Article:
Max Lucado, one of my favorite authors, says this in his book, “God Came Near”:
“God became a man. While the creatures of earth walked unaware, Divinity arrived. Heaven opened herself and placed her most precious one in a human womb.
“The omnipotent, in one instant, made himself breakable. He who had been spirit became pierceable. He who was larger than the universe became an embryo. And he who sustains the world with a word chose to be dependent upon the nourishment of a young girl.
“God as a fetus. Holiness sleeping in a womb. The creator of life being created.
“God was given eyebrows, elbows, two kidneys, and a spleen. He stretched against the walls and floated in the amniotic fluids of his mother.
“God had come near.
“He came, not as a flash of light or as an unapproachable conqueror, but as one whose first cries were heard by a peasant girl and a sleepy carpenter. The hands that first held him were unmanicured, calloused, and dirty.
“No silk. No ivory. No hype. No party. No hoopla.”
This is classic Lucado. Simple, powerful, picture-graphic truth. His words give clarity to the birth of Christ. His summation statement is gripping. God has come near.
God in human flesh is the reality of the incarnation. God’s people had read and heard of His glory, and now they see it. They knew of His grace from times of old, but now His grace has taken human form. The prophets had declared the eternal verities of the truth of God, but now they beheld truth wrapped in swaddling clothes and lying in a manager.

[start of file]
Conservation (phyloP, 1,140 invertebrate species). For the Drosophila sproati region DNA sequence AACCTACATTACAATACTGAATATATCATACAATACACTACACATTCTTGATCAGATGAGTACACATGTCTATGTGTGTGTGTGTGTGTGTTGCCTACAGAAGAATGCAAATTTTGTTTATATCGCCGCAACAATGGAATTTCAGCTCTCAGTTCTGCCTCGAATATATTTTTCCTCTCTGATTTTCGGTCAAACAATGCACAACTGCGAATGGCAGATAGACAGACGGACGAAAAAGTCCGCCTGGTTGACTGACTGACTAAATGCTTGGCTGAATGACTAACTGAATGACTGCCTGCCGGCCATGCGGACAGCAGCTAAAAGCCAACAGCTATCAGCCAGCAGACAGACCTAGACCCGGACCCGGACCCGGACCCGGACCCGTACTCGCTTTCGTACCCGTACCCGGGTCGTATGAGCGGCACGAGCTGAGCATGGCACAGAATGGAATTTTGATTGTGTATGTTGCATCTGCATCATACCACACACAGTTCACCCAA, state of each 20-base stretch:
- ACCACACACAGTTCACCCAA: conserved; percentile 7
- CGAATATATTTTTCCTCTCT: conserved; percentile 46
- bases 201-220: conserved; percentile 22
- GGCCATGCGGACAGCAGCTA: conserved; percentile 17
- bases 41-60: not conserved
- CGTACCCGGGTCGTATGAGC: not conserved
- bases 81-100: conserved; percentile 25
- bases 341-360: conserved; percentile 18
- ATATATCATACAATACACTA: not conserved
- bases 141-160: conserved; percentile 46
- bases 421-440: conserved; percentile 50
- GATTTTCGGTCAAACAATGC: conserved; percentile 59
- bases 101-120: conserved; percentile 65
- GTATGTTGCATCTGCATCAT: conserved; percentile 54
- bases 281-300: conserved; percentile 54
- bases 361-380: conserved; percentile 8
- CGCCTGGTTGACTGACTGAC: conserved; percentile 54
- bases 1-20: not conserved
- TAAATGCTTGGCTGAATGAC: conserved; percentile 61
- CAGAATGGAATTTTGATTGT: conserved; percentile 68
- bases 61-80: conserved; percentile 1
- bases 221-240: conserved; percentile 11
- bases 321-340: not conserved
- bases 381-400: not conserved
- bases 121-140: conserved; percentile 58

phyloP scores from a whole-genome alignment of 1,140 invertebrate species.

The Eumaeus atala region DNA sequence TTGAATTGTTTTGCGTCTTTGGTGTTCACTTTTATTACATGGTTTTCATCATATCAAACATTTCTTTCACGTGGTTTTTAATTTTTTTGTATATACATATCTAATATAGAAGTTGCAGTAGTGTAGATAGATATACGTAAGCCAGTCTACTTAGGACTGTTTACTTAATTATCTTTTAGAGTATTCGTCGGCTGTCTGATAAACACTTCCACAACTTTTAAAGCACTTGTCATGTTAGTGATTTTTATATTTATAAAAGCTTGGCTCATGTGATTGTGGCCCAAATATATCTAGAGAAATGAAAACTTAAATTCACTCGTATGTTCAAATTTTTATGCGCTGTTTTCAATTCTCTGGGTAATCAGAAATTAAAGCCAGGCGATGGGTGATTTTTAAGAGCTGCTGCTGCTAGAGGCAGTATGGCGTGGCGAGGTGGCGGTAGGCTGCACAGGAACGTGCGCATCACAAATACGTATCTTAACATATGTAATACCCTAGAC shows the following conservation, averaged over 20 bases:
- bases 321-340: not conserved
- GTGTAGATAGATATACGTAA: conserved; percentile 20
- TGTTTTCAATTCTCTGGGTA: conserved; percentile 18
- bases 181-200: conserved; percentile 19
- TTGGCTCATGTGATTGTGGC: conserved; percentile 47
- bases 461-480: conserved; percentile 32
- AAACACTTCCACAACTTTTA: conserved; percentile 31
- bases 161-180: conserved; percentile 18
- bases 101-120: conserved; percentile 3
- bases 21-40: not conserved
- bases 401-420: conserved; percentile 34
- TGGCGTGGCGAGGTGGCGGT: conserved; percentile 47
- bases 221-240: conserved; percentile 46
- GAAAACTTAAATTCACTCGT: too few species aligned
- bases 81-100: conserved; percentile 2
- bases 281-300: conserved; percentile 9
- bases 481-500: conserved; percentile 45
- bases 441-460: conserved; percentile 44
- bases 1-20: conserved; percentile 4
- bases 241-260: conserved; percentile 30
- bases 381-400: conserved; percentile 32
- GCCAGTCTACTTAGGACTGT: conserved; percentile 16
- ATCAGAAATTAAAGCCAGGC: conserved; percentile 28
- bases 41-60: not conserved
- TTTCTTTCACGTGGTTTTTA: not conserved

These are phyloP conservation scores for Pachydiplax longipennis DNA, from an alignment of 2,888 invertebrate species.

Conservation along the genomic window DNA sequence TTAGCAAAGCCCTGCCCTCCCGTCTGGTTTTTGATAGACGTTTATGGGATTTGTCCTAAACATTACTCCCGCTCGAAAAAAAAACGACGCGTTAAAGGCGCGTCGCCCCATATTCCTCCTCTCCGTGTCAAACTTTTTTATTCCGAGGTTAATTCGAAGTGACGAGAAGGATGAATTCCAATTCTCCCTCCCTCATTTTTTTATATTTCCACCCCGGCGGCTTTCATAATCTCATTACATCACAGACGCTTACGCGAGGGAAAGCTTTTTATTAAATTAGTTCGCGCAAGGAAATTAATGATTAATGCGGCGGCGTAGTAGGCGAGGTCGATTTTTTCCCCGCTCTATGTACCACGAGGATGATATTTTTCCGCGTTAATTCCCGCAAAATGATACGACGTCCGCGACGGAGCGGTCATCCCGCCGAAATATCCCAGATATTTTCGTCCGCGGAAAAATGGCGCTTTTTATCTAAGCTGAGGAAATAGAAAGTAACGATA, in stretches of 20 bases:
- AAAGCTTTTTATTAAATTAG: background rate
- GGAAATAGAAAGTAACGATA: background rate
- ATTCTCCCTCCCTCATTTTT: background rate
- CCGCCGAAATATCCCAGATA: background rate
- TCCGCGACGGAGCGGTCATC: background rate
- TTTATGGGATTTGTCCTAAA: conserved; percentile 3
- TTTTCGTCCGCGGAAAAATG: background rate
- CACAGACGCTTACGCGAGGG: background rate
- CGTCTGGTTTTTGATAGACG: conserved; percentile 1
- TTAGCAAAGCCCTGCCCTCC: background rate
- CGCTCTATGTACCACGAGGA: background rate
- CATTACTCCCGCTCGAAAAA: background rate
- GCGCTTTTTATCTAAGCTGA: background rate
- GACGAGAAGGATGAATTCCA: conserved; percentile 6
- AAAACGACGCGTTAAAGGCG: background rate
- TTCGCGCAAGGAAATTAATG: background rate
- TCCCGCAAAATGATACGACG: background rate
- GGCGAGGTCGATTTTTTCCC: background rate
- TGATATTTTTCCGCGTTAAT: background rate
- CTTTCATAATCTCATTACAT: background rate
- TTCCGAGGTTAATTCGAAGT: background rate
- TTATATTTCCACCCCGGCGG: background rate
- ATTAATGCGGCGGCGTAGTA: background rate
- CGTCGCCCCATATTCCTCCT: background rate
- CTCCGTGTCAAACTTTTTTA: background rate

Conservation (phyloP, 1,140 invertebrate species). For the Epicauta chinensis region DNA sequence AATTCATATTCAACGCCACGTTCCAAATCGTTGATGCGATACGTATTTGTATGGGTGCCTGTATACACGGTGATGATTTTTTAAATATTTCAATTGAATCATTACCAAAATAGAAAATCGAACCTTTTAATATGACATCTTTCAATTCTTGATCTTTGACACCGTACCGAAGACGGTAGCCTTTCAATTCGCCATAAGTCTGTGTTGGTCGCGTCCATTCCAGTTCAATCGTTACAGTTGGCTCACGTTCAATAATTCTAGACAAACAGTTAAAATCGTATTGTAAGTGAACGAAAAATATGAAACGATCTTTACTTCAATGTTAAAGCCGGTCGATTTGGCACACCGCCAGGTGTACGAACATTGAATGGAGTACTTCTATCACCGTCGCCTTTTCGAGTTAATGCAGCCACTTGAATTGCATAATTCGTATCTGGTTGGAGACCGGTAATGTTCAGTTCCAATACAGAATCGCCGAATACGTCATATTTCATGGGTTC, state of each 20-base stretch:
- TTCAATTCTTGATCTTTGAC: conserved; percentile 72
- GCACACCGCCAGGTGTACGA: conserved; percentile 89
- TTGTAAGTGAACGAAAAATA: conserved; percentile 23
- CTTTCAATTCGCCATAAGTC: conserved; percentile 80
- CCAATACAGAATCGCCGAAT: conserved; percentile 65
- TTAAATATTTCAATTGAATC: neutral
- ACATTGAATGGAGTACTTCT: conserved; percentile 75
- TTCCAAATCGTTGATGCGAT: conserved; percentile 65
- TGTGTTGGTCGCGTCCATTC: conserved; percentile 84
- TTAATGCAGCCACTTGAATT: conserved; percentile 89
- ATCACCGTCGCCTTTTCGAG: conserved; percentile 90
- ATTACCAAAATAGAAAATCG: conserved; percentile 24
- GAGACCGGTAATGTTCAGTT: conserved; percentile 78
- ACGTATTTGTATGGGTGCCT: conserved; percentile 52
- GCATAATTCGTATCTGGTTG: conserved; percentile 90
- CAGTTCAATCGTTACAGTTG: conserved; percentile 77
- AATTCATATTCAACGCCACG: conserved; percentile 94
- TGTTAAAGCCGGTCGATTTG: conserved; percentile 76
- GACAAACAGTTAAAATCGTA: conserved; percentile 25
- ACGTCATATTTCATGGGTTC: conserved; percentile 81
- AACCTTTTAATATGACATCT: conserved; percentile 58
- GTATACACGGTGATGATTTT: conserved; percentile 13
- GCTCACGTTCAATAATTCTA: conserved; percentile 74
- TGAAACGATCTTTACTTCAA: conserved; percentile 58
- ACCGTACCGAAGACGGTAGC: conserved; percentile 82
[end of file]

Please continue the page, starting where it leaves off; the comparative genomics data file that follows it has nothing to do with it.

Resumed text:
Yes, on that first Christmas, God was on display in a way never dreamed nor seen by mortal man. God had come near. Likewise, He has come to us. He has arrived to dwell with us on this terrestrial ball. Light has shown into the darkness, and the radiance of His glory now shines on planet earth.
We who live in the 21st century have the luxury of reflecting on this history-changing event. We who are the children of God through faith can gaze at the splendor revealed in the text of Scripture and stand in awe of its truth. This truth is a “mic drop” truth. God has come near. God has come into our world in the person of Jesus Christ for the purpose of revealing the Father and saving His people from their sins.
It is this truth that we must not miss in the midst of tinsel, holly and jolly old Saint Nick. The warm and fuzzy sentimental moments of Christmas are not bad. They just come up short.
So I pray that you and yours will enjoy every event and gathering of this Christmas season, but most of all I pray that you will not miss the reality of Christmas. God has come near.